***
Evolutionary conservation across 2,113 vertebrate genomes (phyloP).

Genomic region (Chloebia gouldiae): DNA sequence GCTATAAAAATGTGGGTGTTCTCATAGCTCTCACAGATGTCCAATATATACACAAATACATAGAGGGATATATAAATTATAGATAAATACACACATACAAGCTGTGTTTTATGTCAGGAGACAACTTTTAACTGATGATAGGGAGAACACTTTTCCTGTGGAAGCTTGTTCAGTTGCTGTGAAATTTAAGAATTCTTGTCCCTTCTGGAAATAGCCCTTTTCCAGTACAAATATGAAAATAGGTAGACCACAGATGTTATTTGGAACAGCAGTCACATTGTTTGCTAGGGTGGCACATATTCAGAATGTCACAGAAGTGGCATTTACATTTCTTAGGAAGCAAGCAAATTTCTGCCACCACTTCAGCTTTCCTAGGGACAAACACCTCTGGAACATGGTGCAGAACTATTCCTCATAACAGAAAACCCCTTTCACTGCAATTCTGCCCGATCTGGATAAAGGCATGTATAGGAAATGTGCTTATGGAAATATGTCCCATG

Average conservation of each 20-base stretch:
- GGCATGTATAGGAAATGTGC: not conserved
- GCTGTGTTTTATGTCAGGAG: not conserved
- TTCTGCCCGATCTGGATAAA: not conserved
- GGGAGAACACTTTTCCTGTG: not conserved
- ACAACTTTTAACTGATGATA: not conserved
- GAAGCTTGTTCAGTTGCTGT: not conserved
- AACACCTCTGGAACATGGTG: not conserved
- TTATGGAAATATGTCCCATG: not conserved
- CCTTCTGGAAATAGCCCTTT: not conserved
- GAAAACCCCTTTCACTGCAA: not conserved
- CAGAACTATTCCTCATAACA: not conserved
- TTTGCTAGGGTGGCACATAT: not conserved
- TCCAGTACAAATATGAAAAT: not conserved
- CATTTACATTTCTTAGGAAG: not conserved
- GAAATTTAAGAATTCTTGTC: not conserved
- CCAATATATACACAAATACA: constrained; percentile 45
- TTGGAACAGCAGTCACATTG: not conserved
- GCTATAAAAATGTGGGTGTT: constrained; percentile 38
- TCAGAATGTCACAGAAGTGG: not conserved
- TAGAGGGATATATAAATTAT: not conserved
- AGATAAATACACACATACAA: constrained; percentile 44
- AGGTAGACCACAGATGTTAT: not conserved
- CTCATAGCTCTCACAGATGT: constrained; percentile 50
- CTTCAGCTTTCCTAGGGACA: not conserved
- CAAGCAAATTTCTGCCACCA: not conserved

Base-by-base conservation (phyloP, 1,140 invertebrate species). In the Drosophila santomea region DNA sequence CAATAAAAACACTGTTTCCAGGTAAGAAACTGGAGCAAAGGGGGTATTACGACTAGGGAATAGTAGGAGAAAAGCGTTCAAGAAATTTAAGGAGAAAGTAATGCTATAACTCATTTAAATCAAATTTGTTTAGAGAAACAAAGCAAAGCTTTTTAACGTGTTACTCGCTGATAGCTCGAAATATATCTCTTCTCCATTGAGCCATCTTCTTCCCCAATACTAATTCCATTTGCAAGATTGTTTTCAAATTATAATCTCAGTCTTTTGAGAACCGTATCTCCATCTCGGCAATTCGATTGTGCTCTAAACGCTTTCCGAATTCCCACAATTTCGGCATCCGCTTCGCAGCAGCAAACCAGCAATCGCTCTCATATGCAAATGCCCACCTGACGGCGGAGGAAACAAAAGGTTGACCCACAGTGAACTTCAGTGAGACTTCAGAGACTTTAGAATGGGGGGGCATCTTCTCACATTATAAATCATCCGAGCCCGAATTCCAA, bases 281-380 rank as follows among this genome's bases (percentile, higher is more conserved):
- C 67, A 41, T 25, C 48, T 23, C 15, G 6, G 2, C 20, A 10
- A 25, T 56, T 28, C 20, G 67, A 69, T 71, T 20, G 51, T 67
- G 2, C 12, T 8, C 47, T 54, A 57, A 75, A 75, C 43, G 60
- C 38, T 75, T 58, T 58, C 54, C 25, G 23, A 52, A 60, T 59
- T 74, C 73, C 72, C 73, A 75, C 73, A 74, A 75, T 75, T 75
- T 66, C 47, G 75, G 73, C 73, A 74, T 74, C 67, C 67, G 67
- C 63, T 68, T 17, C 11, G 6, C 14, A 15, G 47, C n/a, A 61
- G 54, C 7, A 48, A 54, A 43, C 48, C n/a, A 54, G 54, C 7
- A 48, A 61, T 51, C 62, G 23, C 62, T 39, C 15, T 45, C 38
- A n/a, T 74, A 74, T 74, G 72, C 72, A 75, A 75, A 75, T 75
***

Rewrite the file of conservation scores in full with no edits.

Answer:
Evolutionary conservation across 2,113 vertebrate genomes (phyloP).

Genomic region (Chloebia gouldiae): DNA sequence GCTATAAAAATGTGGGTGTTCTCATAGCTCTCACAGATGTCCAATATATACACAAATACATAGAGGGATATATAAATTATAGATAAATACACACATACAAGCTGTGTTTTATGTCAGGAGACAACTTTTAACTGATGATAGGGAGAACACTTTTCCTGTGGAAGCTTGTTCAGTTGCTGTGAAATTTAAGAATTCTTGTCCCTTCTGGAAATAGCCCTTTTCCAGTACAAATATGAAAATAGGTAGACCACAGATGTTATTTGGAACAGCAGTCACATTGTTTGCTAGGGTGGCACATATTCAGAATGTCACAGAAGTGGCATTTACATTTCTTAGGAAGCAAGCAAATTTCTGCCACCACTTCAGCTTTCCTAGGGACAAACACCTCTGGAACATGGTGCAGAACTATTCCTCATAACAGAAAACCCCTTTCACTGCAATTCTGCCCGATCTGGATAAAGGCATGTATAGGAAATGTGCTTATGGAAATATGTCCCATG

Average conservation of each 20-base stretch:
- GGCATGTATAGGAAATGTGC: not conserved
- GCTGTGTTTTATGTCAGGAG: not conserved
- TTCTGCCCGATCTGGATAAA: not conserved
- GGGAGAACACTTTTCCTGTG: not conserved
- ACAACTTTTAACTGATGATA: not conserved
- GAAGCTTGTTCAGTTGCTGT: not conserved
- AACACCTCTGGAACATGGTG: not conserved
- TTATGGAAATATGTCCCATG: not conserved
- CCTTCTGGAAATAGCCCTTT: not conserved
- GAAAACCCCTTTCACTGCAA: not conserved
- CAGAACTATTCCTCATAACA: not conserved
- TTTGCTAGGGTGGCACATAT: not conserved
- TCCAGTACAAATATGAAAAT: not conserved
- CATTTACATTTCTTAGGAAG: not conserved
- GAAATTTAAGAATTCTTGTC: not conserved
- CCAATATATACACAAATACA: constrained; percentile 45
- TTGGAACAGCAGTCACATTG: not conserved
- GCTATAAAAATGTGGGTGTT: constrained; percentile 38
- TCAGAATGTCACAGAAGTGG: not conserved
- TAGAGGGATATATAAATTAT: not conserved
- AGATAAATACACACATACAA: constrained; percentile 44
- AGGTAGACCACAGATGTTAT: not conserved
- CTCATAGCTCTCACAGATGT: constrained; percentile 50
- CTTCAGCTTTCCTAGGGACA: not conserved
- CAAGCAAATTTCTGCCACCA: not conserved

Base-by-base conservation (phyloP, 1,140 invertebrate species). In the Drosophila santomea region DNA sequence CAATAAAAACACTGTTTCCAGGTAAGAAACTGGAGCAAAGGGGGTATTACGACTAGGGAATAGTAGGAGAAAAGCGTTCAAGAAATTTAAGGAGAAAGTAATGCTATAACTCATTTAAATCAAATTTGTTTAGAGAAACAAAGCAAAGCTTTTTAACGTGTTACTCGCTGATAGCTCGAAATATATCTCTTCTCCATTGAGCCATCTTCTTCCCCAATACTAATTCCATTTGCAAGATTGTTTTCAAATTATAATCTCAGTCTTTTGAGAACCGTATCTCCATCTCGGCAATTCGATTGTGCTCTAAACGCTTTCCGAATTCCCACAATTTCGGCATCCGCTTCGCAGCAGCAAACCAGCAATCGCTCTCATATGCAAATGCCCACCTGACGGCGGAGGAAACAAAAGGTTGACCCACAGTGAACTTCAGTGAGACTTCAGAGACTTTAGAATGGGGGGGCATCTTCTCACATTATAAATCATCCGAGCCCGAATTCCAA, bases 281-380 rank as follows among this genome's bases (percentile, higher is more conserved):
- C 67, A 41, T 25, C 48, T 23, C 15, G 6, G 2, C 20, A 10
- A 25, T 56, T 28, C 20, G 67, A 69, T 71, T 20, G 51, T 67
- G 2, C 12, T 8, C 47, T 54, A 57, A 75, A 75, C 43, G 60
- C 38, T 75, T 58, T 58, C 54, C 25, G 23, A 52, A 60, T 59
- T 74, C 73, C 72, C 73, A 75, C 73, A 74, A 75, T 75, T 75
- T 66, C 47, G 75, G 73, C 73, A 74, T 74, C 67, C 67, G 67
- C 63, T 68, T 17, C 11, G 6, C 14, A 15, G 47, C n/a, A 61
- G 54, C 7, A 48, A 54, A 43, C 48, C n/a, A 54, G 54, C 7
- A 48, A 61, T 51, C 62, G 23, C 62, T 39, C 15, T 45, C 38
- A n/a, T 74, A 74, T 74, G 72, C 72, A 75, A 75, A 75, T 75